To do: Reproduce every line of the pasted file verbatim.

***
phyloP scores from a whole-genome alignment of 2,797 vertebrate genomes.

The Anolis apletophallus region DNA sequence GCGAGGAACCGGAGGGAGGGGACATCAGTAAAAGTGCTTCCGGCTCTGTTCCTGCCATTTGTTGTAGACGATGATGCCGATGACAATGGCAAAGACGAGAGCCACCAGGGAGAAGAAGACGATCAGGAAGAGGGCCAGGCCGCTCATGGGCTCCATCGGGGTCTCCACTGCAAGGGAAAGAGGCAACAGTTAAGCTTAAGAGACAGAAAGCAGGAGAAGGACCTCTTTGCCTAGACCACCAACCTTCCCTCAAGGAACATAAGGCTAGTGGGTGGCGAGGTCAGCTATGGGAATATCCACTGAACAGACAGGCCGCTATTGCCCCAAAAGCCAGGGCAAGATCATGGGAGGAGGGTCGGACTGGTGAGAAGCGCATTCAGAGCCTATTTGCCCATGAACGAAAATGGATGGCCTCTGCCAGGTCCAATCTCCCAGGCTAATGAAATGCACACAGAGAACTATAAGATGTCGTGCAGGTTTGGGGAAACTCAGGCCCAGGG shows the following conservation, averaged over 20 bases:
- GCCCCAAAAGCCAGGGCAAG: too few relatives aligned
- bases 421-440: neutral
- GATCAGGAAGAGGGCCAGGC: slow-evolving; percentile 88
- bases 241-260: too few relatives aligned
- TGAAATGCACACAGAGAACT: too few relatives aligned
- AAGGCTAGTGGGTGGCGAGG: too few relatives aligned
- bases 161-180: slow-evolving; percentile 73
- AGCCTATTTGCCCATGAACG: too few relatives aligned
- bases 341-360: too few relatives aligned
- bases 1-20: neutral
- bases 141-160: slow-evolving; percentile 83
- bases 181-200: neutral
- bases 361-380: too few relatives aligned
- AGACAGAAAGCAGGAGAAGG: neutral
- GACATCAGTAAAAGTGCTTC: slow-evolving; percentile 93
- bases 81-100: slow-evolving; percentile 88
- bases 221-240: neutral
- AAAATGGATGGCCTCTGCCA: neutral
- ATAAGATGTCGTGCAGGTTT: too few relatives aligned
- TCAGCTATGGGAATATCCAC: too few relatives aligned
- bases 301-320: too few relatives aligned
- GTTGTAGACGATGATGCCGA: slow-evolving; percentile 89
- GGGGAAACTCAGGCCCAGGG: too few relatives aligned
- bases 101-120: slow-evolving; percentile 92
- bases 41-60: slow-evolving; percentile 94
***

phyloP scores from a whole-genome alignment of 2,797 vertebrate genomes.

The Anolis apletophallus region DNA sequence GCGAGGAACCGGAGGGAGGGGACATCAGTAAAAGTGCTTCCGGCTCTGTTCCTGCCATTTGTTGTAGACGATGATGCCGATGACAATGGCAAAGACGAGAGCCACCAGGGAGAAGAAGACGATCAGGAAGAGGGCCAGGCCGCTCATGGGCTCCATCGGGGTCTCCACTGCAAGGGAAAGAGGCAACAGTTAAGCTTAAGAGACAGAAAGCAGGAGAAGGACCTCTTTGCCTAGACCACCAACCTTCCCTCAAGGAACATAAGGCTAGTGGGTGGCGAGGTCAGCTATGGGAATATCCACTGAACAGACAGGCCGCTATTGCCCCAAAAGCCAGGGCAAGATCATGGGAGGAGGGTCGGACTGGTGAGAAGCGCATTCAGAGCCTATTTGCCCATGAACGAAAATGGATGGCCTCTGCCAGGTCCAATCTCCCAGGCTAATGAAATGCACACAGAGAACTATAAGATGTCGTGCAGGTTTGGGGAAACTCAGGCCCAGGG shows the following conservation, averaged over 20 bases:
- GCCCCAAAAGCCAGGGCAAG: too few relatives aligned
- bases 421-440: neutral
- GATCAGGAAGAGGGCCAGGC: slow-evolving; percentile 88
- bases 241-260: too few relatives aligned
- TGAAATGCACACAGAGAACT: too few relatives aligned
- AAGGCTAGTGGGTGGCGAGG: too few relatives aligned
- bases 161-180: slow-evolving; percentile 73
- AGCCTATTTGCCCATGAACG: too few relatives aligned
- bases 341-360: too few relatives aligned
- bases 1-20: neutral
- bases 141-160: slow-evolving; percentile 83
- bases 181-200: neutral
- bases 361-380: too few relatives aligned
- AGACAGAAAGCAGGAGAAGG: neutral
- GACATCAGTAAAAGTGCTTC: slow-evolving; percentile 93
- bases 81-100: slow-evolving; percentile 88
- bases 221-240: neutral
- AAAATGGATGGCCTCTGCCA: neutral
- ATAAGATGTCGTGCAGGTTT: too few relatives aligned
- TCAGCTATGGGAATATCCAC: too few relatives aligned
- bases 301-320: too few relatives aligned
- GTTGTAGACGATGATGCCGA: slow-evolving; percentile 89
- GGGGAAACTCAGGCCCAGGG: too few relatives aligned
- bases 101-120: slow-evolving; percentile 92
- bases 41-60: slow-evolving; percentile 94